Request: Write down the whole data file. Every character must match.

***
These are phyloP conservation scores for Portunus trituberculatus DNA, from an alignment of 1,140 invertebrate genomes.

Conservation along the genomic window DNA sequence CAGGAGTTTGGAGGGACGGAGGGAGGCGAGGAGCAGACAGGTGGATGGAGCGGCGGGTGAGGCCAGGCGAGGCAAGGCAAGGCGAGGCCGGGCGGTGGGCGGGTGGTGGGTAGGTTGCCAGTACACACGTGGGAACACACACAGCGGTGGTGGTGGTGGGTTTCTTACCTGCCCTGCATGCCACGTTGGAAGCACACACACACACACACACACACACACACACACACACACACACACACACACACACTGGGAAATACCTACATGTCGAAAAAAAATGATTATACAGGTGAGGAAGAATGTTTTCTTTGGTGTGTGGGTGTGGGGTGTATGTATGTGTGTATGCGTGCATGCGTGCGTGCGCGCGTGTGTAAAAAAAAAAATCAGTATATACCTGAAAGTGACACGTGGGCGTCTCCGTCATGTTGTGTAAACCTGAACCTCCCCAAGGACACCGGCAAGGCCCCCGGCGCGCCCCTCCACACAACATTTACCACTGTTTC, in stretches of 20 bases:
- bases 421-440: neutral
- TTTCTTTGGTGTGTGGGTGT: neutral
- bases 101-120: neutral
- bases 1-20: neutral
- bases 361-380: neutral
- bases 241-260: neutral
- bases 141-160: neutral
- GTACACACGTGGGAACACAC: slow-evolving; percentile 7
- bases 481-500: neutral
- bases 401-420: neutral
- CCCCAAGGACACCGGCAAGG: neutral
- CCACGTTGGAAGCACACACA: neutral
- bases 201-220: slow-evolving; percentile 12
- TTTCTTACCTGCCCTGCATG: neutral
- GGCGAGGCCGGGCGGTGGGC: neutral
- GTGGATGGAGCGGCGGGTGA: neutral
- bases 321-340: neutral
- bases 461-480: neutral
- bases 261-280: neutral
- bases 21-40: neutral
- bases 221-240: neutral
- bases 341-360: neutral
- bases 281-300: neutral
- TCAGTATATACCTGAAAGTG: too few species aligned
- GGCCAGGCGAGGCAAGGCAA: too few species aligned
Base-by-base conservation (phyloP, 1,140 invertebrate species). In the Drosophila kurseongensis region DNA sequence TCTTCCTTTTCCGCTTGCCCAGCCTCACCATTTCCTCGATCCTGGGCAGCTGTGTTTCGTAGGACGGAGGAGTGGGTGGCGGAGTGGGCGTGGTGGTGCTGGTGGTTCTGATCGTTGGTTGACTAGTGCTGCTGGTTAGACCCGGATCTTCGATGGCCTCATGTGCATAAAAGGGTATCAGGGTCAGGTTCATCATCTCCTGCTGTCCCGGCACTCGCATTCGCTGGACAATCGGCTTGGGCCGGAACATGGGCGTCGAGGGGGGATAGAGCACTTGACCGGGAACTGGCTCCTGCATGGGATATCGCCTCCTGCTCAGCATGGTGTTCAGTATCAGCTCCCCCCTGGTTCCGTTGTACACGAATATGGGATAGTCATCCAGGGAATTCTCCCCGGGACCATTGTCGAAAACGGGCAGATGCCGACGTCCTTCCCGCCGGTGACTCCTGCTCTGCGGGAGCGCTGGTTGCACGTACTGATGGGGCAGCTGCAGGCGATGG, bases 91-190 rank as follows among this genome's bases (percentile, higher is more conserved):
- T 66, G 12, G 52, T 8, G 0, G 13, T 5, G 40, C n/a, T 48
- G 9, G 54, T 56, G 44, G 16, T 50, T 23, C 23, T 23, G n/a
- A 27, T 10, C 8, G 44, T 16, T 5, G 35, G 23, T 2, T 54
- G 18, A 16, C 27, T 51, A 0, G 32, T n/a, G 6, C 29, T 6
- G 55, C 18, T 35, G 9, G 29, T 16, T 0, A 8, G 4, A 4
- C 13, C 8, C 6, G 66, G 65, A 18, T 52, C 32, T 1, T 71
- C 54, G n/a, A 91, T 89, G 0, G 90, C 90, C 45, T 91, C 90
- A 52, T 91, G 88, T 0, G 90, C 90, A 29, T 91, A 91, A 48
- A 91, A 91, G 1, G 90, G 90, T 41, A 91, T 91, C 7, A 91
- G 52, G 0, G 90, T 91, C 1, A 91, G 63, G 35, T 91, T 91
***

These are phyloP conservation scores for Portunus trituberculatus DNA, from an alignment of 1,140 invertebrate genomes.

Conservation along the genomic window DNA sequence CAGGAGTTTGGAGGGACGGAGGGAGGCGAGGAGCAGACAGGTGGATGGAGCGGCGGGTGAGGCCAGGCGAGGCAAGGCAAGGCGAGGCCGGGCGGTGGGCGGGTGGTGGGTAGGTTGCCAGTACACACGTGGGAACACACACAGCGGTGGTGGTGGTGGGTTTCTTACCTGCCCTGCATGCCACGTTGGAAGCACACACACACACACACACACACACACACACACACACACACACACACACACACACTGGGAAATACCTACATGTCGAAAAAAAATGATTATACAGGTGAGGAAGAATGTTTTCTTTGGTGTGTGGGTGTGGGGTGTATGTATGTGTGTATGCGTGCATGCGTGCGTGCGCGCGTGTGTAAAAAAAAAAATCAGTATATACCTGAAAGTGACACGTGGGCGTCTCCGTCATGTTGTGTAAACCTGAACCTCCCCAAGGACACCGGCAAGGCCCCCGGCGCGCCCCTCCACACAACATTTACCACTGTTTC, in stretches of 20 bases:
- bases 421-440: neutral
- TTTCTTTGGTGTGTGGGTGT: neutral
- bases 101-120: neutral
- bases 1-20: neutral
- bases 361-380: neutral
- bases 241-260: neutral
- bases 141-160: neutral
- GTACACACGTGGGAACACAC: slow-evolving; percentile 7
- bases 481-500: neutral
- bases 401-420: neutral
- CCCCAAGGACACCGGCAAGG: neutral
- CCACGTTGGAAGCACACACA: neutral
- bases 201-220: slow-evolving; percentile 12
- TTTCTTACCTGCCCTGCATG: neutral
- GGCGAGGCCGGGCGGTGGGC: neutral
- GTGGATGGAGCGGCGGGTGA: neutral
- bases 321-340: neutral
- bases 461-480: neutral
- bases 261-280: neutral
- bases 21-40: neutral
- bases 221-240: neutral
- bases 341-360: neutral
- bases 281-300: neutral
- TCAGTATATACCTGAAAGTG: too few species aligned
- GGCCAGGCGAGGCAAGGCAA: too few species aligned
Base-by-base conservation (phyloP, 1,140 invertebrate species). In the Drosophila kurseongensis region DNA sequence TCTTCCTTTTCCGCTTGCCCAGCCTCACCATTTCCTCGATCCTGGGCAGCTGTGTTTCGTAGGACGGAGGAGTGGGTGGCGGAGTGGGCGTGGTGGTGCTGGTGGTTCTGATCGTTGGTTGACTAGTGCTGCTGGTTAGACCCGGATCTTCGATGGCCTCATGTGCATAAAAGGGTATCAGGGTCAGGTTCATCATCTCCTGCTGTCCCGGCACTCGCATTCGCTGGACAATCGGCTTGGGCCGGAACATGGGCGTCGAGGGGGGATAGAGCACTTGACCGGGAACTGGCTCCTGCATGGGATATCGCCTCCTGCTCAGCATGGTGTTCAGTATCAGCTCCCCCCTGGTTCCGTTGTACACGAATATGGGATAGTCATCCAGGGAATTCTCCCCGGGACCATTGTCGAAAACGGGCAGATGCCGACGTCCTTCCCGCCGGTGACTCCTGCTCTGCGGGAGCGCTGGTTGCACGTACTGATGGGGCAGCTGCAGGCGATGG, bases 91-190 rank as follows among this genome's bases (percentile, higher is more conserved):
- T 66, G 12, G 52, T 8, G 0, G 13, T 5, G 40, C n/a, T 48
- G 9, G 54, T 56, G 44, G 16, T 50, T 23, C 23, T 23, G n/a
- A 27, T 10, C 8, G 44, T 16, T 5, G 35, G 23, T 2, T 54
- G 18, A 16, C 27, T 51, A 0, G 32, T n/a, G 6, C 29, T 6
- G 55, C 18, T 35, G 9, G 29, T 16, T 0, A 8, G 4, A 4
- C 13, C 8, C 6, G 66, G 65, A 18, T 52, C 32, T 1, T 71
- C 54, G n/a, A 91, T 89, G 0, G 90, C 90, C 45, T 91, C 90
- A 52, T 91, G 88, T 0, G 90, C 90, A 29, T 91, A 91, A 48
- A 91, A 91, G 1, G 90, G 90, T 41, A 91, T 91, C 7, A 91
- G 52, G 0, G 90, T 91, C 1, A 91, G 63, G 35, T 91, T 91